Was there anything I'd do differently?  Well for a start I will buy a smaller, lighter backpack and cut right down on what I take - just a couple of pairs of clean knickers and a toothbrush perhaps!  I might stay in one place and go off out for days, if I can decide on somewhere to be based which has a good bus service to plenty of other places, as then I wouldn't have to carry the bag so much of the time and maybe I'd spend more time on foot and less on the bus another time but otherwise not really - I love the adventure of going by bus and it appeals to my penny pinching nature to be doing it for nothing with my bus pass!  Why would I want the worry of passports and insurance, flights delayed or cancelled, air traffic control strikes, foreign currency, language problems and so on when I can holiday right here?  It is a greener way to travel and my carbon footprint is kept to a minimum (I also got 5% of the price of my room at the Dartmoth B&B since I had not come by car!).  I love double decker bus travel when you can see over the tops of hedges, into peoples gardens and go to places you'd never visit by car and to let someone else do the driving whilst just sitting back and enjoying the ride is my idea of bliss. I found everyone so friendly and helpful too so here's to the next BBB trip.  If I get another trip worked out I might be able to fit in a September break perhaps before the evenings draw in and the days become short.  Now where is that map and those timetables?! Want to come with me?!

Sunday, 22 June 2014

Bus pass, boots and Backpack Mark III

Or  the bus pass ranger rides again!

Note this is a long and photo intensive post so you might want to skip through it, skip it altogether or perhaps make a cup of tea and enjoy coming with me to beautiful Devon.

I have just got back from another little jaunt with my bus pass - this time I went to Totnes, Kingsbridge and Dartmouth and wasn't I lucky with the weather? Devon in weather such as we are currently enjoying is absolutely stunning.  The table has been strewn with maps, timetables and books for weeks whilst I planned my next trip and did my research on the internet and with the weather set fair I quickly booked my B&Bs and was ready to go.  It would be lovely to feel able to just go and to find somewhere to spend the nights as I went along like a proper backpacker but although that might be possible if I was with a friend I am not keen on finding myself without accommodation all on my own!!

Day 1 Home to Dartington Hall

Last Tuesday I set off from home on foot up the path through the woods adjoining us and came out onto the main road where I caught a bus, fortuitously timed at 9.30 the earliest that my bus pass can be used, to Chard a journey of just over an hour most of which was familiar territory to me.  Arriving in Chard I had time for a brief wander round - not much of interest to be seen or at least not in the time available - and a cup of tea, more to make use of the cafe's toilet than because I needed a drink, before my next bus which would take me on to Axminster - a 30 minute ride away - was due.  However it was almost 20 minutes late arriving and I thought I would miss my next connection and maybe have to get a train but luck was with me and although I had allowed only a 15 minute connection time the next bus hadn't yet left!  An hour and a half later I arrived at Exeter.  I have to say that the journey by train is more picturesque and pleasant not to mention quicker and I must admit I found this part of my journey a bit tedious.  However with an hour before the bus to Totnes was due I had time for a sandwich lunch and a cold drink in my favourite cafe at the Real Food Store not far from the bus station I was soon restored and refreshed.  I was finding the back pack heavy though and wondered if I had packed more this year or whether that recent birthday had made me less able - I began to doubt my ability to move on each day and thus to have to carry it with me more of the time than I had on previous trips.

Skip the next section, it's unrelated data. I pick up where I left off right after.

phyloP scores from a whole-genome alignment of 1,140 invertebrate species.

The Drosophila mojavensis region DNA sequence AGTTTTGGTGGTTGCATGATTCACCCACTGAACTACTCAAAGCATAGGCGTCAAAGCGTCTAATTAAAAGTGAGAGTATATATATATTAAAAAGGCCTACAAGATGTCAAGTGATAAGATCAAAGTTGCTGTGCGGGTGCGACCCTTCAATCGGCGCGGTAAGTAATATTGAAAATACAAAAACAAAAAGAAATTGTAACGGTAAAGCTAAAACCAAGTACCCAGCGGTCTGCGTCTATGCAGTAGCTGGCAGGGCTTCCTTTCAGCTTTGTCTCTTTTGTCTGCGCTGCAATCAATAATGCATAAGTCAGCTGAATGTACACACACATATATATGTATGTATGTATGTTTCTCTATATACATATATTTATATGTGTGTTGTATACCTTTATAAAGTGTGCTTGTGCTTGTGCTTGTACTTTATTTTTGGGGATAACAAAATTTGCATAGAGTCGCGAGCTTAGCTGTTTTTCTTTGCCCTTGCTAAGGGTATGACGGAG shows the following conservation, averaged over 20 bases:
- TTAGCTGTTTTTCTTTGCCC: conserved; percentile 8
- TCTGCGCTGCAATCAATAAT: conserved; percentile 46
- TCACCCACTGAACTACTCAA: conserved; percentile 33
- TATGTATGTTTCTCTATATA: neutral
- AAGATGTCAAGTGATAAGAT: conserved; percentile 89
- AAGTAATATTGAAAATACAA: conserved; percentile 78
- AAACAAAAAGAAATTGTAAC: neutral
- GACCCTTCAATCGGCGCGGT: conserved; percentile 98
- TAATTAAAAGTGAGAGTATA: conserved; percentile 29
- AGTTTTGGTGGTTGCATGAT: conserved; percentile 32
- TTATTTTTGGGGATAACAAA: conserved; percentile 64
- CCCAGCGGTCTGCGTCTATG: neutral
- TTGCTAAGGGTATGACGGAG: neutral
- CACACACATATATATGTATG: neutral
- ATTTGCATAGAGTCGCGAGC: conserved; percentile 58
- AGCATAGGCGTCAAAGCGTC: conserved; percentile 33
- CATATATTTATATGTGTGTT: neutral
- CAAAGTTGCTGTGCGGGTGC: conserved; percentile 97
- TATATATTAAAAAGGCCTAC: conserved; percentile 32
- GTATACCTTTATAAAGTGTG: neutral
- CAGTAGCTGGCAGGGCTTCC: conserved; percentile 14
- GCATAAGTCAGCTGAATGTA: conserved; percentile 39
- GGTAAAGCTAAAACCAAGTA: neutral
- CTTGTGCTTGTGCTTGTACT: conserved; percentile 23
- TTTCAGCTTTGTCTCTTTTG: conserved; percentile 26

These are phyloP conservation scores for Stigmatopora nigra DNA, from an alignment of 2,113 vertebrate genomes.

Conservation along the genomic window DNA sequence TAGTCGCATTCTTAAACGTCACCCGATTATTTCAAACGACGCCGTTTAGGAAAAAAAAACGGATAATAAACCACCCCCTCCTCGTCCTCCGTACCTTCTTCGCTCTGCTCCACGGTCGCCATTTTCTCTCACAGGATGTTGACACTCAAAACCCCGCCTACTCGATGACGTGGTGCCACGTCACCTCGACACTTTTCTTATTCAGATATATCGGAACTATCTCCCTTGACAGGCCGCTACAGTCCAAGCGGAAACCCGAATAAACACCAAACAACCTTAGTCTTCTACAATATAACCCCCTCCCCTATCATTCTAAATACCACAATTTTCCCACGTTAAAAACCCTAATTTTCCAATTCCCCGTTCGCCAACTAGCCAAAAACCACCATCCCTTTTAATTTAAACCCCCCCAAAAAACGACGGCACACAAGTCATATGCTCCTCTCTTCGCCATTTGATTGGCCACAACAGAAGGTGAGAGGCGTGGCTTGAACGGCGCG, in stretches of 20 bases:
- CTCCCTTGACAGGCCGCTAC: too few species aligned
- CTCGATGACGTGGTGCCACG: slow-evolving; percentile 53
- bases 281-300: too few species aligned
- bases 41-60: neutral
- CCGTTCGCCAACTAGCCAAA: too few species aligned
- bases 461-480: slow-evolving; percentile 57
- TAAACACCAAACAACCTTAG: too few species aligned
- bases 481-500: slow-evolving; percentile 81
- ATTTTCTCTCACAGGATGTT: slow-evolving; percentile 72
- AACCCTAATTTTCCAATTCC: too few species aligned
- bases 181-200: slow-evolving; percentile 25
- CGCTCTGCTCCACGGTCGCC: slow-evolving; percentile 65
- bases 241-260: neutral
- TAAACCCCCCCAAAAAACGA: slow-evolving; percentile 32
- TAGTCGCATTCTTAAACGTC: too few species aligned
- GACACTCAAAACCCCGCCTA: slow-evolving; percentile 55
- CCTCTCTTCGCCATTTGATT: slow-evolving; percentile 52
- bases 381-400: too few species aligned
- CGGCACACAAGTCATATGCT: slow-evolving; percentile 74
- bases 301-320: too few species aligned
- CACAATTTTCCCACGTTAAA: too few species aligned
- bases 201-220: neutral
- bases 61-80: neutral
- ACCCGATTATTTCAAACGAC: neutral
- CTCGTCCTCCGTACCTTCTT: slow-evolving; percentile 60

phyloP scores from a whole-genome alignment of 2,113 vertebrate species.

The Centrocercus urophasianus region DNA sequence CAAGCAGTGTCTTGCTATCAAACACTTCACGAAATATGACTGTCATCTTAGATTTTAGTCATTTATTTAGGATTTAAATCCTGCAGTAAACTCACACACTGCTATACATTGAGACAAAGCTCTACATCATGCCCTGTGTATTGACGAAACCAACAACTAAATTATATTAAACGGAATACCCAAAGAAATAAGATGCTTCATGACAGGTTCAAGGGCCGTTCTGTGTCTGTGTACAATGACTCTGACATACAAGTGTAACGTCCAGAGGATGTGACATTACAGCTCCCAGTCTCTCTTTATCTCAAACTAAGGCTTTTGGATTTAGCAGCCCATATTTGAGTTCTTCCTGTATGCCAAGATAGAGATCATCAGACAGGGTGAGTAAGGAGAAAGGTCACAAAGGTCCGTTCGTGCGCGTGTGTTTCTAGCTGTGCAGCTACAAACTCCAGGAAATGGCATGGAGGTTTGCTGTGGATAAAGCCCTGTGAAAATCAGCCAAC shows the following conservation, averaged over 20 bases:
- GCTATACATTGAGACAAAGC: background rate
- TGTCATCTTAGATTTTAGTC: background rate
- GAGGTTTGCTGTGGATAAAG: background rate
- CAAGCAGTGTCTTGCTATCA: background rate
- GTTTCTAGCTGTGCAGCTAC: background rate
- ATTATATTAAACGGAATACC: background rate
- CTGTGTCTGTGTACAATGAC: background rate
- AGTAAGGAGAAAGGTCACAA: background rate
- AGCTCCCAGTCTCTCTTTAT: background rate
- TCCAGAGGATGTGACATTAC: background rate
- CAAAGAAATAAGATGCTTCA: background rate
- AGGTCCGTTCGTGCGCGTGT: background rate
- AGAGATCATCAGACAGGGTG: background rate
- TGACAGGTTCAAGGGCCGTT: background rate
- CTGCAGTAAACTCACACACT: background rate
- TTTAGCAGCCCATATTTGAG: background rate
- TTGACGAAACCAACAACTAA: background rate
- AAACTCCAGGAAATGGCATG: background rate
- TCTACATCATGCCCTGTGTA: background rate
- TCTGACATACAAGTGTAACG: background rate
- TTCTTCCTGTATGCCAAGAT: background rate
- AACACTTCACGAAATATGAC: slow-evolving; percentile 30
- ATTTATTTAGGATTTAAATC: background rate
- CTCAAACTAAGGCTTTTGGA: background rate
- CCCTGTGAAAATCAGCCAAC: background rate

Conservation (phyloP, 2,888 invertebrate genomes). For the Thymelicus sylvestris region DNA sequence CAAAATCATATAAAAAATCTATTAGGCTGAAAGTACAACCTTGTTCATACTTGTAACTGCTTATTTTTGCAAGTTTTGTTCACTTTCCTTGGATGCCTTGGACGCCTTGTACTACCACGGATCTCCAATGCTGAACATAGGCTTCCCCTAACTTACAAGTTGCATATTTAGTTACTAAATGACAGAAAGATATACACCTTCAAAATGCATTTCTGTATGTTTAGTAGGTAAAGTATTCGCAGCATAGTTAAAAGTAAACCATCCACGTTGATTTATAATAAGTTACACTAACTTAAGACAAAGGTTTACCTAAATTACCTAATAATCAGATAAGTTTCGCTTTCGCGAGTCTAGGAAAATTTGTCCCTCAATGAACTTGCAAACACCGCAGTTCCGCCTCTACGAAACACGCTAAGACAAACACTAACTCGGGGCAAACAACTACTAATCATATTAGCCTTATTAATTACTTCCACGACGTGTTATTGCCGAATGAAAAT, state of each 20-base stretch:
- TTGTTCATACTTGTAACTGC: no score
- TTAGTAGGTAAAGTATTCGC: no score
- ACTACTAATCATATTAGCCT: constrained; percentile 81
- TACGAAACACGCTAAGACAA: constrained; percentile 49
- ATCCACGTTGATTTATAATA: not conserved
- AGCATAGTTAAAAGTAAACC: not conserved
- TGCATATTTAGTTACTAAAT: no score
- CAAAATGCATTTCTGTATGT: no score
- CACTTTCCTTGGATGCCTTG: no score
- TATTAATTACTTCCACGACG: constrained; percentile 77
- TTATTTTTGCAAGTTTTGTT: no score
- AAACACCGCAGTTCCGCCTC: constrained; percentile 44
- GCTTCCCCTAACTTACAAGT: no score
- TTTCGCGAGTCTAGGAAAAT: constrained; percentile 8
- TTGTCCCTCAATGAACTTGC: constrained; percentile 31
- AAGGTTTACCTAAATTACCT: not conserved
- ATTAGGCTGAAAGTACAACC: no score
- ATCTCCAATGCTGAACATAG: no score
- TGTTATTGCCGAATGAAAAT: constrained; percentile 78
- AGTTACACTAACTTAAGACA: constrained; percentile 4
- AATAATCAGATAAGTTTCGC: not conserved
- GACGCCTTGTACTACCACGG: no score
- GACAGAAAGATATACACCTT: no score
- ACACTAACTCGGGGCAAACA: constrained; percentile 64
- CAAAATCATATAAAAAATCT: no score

As I had recently been to Totnes with Mr M by train I didn't factor any time for sightseeing there into my plan and duly set off along the footpath beside the river Dart towards Dartington Hall which was to be my first stop for the night.

Luckily the path wound its way beneath trees for much of the way so it wasn't too hot although the back pack was rubbing my shoulders rather annoyingly - however the scenery was lovely and tranquil as the path followed the river towards Dartington.

I toiled up a rather long and seemingly steep drive by now feeling very hot and wondering if I was absolutely bonkers to be doing this. I was by now tired - no make that exhausted - and my shoulders were sore from the straps of the backpack but.....

Dartington Hall is a magical place where ....

... I had this lovely room (for some reason the double room was cheaper than a single for the night I waanted!) in the West Wing of this beautiful Medieval building - up two flights of stairs though but that of course meant I had a lovely view and could sleep with the windows wide open to the cool night air.

As you will see by the clock on the Great Hall, if you click on the photos to enlarge them, it was 5.00 when I got to my room - nearly 8 hours after leaving home that morning a journey which according to Google could have been done in an hour and 23 minutes by car but there's more to life than increasing its speed and I had enjoyed the countryside we passed through from the bus in a way that wouldn't have been possible in the car.